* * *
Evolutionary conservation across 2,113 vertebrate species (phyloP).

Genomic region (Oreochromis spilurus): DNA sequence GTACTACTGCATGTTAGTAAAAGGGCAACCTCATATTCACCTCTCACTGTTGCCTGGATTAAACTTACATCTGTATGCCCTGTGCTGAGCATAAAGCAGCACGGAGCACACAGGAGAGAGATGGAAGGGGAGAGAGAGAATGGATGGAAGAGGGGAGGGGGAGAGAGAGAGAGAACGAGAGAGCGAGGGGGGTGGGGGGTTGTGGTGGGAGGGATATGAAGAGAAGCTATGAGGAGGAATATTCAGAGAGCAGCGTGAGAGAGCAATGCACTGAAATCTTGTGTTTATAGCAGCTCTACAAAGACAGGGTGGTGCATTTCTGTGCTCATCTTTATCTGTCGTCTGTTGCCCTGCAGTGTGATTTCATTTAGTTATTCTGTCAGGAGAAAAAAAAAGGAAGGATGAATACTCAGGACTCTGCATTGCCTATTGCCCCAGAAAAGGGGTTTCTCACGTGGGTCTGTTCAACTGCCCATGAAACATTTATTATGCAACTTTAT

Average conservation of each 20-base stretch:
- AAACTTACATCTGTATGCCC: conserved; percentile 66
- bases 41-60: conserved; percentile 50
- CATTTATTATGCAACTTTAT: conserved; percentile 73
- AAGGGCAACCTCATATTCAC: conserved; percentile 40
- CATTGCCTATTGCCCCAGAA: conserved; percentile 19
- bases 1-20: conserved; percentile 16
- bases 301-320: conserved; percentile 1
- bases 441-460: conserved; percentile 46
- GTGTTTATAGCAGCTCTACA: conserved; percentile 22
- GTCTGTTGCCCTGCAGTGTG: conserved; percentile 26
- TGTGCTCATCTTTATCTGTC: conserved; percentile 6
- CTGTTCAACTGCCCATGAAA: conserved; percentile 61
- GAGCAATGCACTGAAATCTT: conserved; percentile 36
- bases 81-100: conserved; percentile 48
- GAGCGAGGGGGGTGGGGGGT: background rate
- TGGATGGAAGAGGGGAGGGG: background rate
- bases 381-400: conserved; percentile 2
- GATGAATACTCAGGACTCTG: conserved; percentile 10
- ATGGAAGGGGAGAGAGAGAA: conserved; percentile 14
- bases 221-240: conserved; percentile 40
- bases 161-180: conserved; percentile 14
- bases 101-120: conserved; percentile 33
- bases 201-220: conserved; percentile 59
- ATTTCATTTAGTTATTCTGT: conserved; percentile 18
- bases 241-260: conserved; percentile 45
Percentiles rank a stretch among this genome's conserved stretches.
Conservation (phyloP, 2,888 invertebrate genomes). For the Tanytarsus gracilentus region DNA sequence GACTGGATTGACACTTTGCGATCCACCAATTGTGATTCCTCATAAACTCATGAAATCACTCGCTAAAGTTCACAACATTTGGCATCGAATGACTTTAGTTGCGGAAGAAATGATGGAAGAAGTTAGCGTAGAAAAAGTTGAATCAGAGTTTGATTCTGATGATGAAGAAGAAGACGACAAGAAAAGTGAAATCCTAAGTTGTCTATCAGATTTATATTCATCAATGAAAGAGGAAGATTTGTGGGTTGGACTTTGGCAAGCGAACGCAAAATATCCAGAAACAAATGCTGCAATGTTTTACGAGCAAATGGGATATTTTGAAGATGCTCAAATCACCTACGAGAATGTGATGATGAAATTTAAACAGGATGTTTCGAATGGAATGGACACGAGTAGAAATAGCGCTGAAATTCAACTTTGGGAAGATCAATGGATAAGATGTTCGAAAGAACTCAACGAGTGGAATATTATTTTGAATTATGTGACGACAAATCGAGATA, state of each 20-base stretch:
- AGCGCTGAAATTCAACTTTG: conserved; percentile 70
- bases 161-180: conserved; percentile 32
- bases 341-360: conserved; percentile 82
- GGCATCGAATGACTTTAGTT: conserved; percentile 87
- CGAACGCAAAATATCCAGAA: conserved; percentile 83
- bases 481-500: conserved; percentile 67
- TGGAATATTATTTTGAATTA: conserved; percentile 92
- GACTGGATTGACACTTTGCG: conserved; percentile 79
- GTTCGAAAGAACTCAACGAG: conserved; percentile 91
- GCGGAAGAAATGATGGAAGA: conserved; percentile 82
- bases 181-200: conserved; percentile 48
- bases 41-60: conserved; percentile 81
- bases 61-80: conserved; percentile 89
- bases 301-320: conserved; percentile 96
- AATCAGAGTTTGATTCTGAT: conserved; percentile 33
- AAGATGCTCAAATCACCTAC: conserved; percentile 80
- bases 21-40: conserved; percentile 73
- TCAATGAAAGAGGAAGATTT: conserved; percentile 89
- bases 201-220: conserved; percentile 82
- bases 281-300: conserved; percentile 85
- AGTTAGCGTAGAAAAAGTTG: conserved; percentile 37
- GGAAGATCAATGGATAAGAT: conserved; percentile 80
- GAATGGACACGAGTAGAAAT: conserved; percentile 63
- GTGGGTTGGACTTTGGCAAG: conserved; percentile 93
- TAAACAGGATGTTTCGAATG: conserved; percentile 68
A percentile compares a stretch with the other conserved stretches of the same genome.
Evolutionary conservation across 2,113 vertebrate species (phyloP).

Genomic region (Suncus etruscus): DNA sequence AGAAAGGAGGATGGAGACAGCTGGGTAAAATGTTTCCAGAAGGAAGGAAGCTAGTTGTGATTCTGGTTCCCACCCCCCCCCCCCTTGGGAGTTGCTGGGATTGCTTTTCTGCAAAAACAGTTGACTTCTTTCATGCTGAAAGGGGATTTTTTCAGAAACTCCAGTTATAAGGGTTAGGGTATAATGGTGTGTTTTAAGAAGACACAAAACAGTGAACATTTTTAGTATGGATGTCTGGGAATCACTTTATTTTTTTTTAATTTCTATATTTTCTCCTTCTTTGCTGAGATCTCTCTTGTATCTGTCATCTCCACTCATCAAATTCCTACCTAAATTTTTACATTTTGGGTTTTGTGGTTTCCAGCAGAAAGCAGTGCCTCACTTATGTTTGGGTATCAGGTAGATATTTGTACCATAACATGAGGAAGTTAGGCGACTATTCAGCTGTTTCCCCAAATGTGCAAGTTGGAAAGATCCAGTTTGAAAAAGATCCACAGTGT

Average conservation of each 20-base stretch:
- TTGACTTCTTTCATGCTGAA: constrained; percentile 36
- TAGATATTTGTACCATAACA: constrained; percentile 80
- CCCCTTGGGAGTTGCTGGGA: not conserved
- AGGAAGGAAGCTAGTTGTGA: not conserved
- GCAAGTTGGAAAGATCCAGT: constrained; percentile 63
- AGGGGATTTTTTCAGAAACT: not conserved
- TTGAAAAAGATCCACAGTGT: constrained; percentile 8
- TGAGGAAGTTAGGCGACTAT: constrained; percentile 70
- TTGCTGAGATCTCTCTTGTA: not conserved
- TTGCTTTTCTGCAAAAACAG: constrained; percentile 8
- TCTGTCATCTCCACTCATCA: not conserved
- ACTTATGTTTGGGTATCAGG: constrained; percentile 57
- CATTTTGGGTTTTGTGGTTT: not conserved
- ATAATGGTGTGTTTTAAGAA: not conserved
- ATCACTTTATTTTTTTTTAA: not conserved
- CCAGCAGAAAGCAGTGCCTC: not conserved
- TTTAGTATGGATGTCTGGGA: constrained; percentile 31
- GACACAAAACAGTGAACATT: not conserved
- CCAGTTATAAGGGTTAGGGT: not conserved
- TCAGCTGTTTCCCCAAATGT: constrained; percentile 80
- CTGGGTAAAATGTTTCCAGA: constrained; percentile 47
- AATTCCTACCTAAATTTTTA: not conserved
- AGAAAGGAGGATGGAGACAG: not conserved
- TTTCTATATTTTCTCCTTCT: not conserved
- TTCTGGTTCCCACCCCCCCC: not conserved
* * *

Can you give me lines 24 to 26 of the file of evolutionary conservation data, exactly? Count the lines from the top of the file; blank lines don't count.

- bases 161-180: conserved; percentile 14
- bases 101-120: conserved; percentile 33
- bases 201-220: conserved; percentile 59